Safety Tips for Wildland Firefighters

Amanda Delatorre |

Safety Tips for Wildland Firefighters

Wildland firefighters put their safety at risk to protect our lives, homes, and forests. On the job, they face numerous dangers, such as unpredictable fire conditions, burn-overs, entrapments, smoke inhalation, heat-related illnesses, vehicle-related injuries, falls, and several other fire line hazards. As a result of these significant safety threats, hundreds of fatalities and numerous injuries have been sustained by wildland firefighters through the years. Because of the dangerous nature of the job, there is no way to completely eliminate the potential for injury or fatality. However, there are several ways one can minimize the risks involved with this inherently dangerous occupation. To avoid injury while on the job, here are some essential safety tips for wildland firefighters.

Implement sufficient fitness standards

Implementing sufficient fitness standards is essential to ensure that firefighters can adapt to the physically strenuous conditions of wildland firefighting. Without adequate fitness, firefighters are more susceptible to medical issues while on the fire line, such as heart attacks, strokes, and other cardiac-related events. Such medical issues are the leading cause of death in firefighters—even more so than burn-overs or entrapment.

As such, it is important for firefighters to keep up with ongoing aerobic and muscular endurance training to keep their hearts strong and their bodies prepared. To further help mitigate medical issues, wildland firefighters should also adhere to a comprehensive wellness and fitness program that is consistent with the NFPA 1583 Standard on Health-Related Fitness Programs for Fire Department Members.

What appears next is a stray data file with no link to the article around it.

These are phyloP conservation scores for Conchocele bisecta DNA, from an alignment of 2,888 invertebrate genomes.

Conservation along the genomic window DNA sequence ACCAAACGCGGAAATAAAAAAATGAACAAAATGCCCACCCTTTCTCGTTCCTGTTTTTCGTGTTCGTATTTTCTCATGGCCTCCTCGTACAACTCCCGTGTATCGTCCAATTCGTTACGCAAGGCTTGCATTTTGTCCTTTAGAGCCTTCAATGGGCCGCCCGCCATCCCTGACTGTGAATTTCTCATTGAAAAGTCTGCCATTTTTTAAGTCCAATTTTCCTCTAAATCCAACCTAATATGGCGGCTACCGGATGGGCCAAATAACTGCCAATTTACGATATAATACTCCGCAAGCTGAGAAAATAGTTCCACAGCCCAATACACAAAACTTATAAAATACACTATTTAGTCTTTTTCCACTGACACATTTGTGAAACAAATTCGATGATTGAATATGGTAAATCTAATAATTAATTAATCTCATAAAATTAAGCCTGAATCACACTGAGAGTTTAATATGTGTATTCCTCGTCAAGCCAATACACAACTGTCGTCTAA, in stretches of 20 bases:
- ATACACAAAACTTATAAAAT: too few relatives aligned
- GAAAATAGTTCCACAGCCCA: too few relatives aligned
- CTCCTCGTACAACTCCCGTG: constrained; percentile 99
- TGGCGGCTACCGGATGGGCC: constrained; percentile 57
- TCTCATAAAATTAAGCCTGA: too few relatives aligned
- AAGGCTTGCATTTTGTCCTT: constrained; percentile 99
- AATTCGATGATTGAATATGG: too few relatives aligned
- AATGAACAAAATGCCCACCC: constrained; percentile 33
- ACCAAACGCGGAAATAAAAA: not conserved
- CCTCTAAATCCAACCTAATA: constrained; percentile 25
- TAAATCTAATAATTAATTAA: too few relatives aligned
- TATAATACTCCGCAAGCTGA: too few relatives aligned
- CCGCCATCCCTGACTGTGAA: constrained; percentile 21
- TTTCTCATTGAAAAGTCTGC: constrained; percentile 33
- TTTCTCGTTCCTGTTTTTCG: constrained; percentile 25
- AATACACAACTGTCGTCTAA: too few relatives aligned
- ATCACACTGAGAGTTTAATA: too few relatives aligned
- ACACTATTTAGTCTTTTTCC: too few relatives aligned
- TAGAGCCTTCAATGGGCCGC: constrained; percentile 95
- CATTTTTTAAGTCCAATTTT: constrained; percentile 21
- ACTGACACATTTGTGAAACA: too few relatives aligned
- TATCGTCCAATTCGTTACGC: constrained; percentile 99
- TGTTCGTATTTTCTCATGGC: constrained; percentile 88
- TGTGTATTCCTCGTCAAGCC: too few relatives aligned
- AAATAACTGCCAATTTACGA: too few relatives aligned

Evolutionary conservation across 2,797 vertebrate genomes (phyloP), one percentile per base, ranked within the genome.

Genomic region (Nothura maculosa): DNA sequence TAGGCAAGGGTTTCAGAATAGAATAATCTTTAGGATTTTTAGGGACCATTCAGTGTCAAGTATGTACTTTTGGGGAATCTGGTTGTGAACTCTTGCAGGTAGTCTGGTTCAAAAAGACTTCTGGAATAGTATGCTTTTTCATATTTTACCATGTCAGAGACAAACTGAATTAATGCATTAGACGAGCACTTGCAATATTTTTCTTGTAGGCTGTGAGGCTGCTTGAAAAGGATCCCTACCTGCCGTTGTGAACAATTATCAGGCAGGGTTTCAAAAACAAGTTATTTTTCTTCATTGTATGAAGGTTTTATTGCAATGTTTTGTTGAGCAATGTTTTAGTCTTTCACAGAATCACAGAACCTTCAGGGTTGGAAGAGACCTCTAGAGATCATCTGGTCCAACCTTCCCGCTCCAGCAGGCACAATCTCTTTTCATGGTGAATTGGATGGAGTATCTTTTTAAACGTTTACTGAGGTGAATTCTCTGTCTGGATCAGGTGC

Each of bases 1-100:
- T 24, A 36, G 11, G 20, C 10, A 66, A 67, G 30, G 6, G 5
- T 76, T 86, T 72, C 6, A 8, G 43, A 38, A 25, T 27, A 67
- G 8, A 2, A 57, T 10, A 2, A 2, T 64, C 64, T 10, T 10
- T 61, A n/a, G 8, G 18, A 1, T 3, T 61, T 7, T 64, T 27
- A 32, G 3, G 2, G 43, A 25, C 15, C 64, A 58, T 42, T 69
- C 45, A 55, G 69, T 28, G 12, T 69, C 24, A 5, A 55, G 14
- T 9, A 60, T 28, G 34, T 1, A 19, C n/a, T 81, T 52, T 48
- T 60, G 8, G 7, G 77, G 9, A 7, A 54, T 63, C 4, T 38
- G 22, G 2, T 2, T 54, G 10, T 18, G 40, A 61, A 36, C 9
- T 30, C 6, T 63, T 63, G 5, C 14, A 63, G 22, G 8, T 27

Utilize updated equipment

Wildland firefighters rely heavily on their equipment to protect them and help them efficiently and effectively control fires. To improve wildland firefighting efforts, firefighting gear and equipment is consistently being updated to adhere to improved safety standards.

By using advanced equipment that features better-suited materials and technology rather than outdated, worn-out supplies, the safety risks firefighters experience while out on the fire line can be reduced. If budgetary restrictions are preventing your department from purchasing updated equipment, consider applying for a Volunteer Fire Assistance (VFA) Grant or a Federal Emergency Management Agency’s (FEMA) Assistance to Firefighters Grants (AFG) to help cover the costs.

Adhere to procedures that help reduce smoke exposure

The final safety tip for wildland firefighters will mitigate damage from smoke. When fighting sizeable wildfires, smoke inhalation is a serious health and safety risk. Smoke from wildfires can contain several dangerous substances, such as carbon monoxide, methane, nitrous oxide, and other harmful particulates. When structural fires occur as a result of wildfires, additional contaminants, such as lead, formaldehyde, or asbestos from old homes, can create additional health risks.

To mitigate the respiratory hazards caused by inhaling such harmful substances, it is important to implement procedures to reduce smoke exposure. Examples of fire operations procedures that can help decrease smoke exposure include avoiding downwind firefighting, rotating crews through areas where heavy smoke is present, and utilizing equipment rather than firefighters in holding areas when possible.

At the Supply Cache, we understand the critical role that gear and equipment plays in helping wildland firefighters stay safe. As such, we are committed to providing innovative gear solutions of the highest quality. Our wide range of products include wildfire helmets, fire packs, hand tools, fire shelters, and other wildland firefighting essentials. To supply your team with the equipment they need to stay safe and healthy while out on the fire line, shop the Supply Cache today.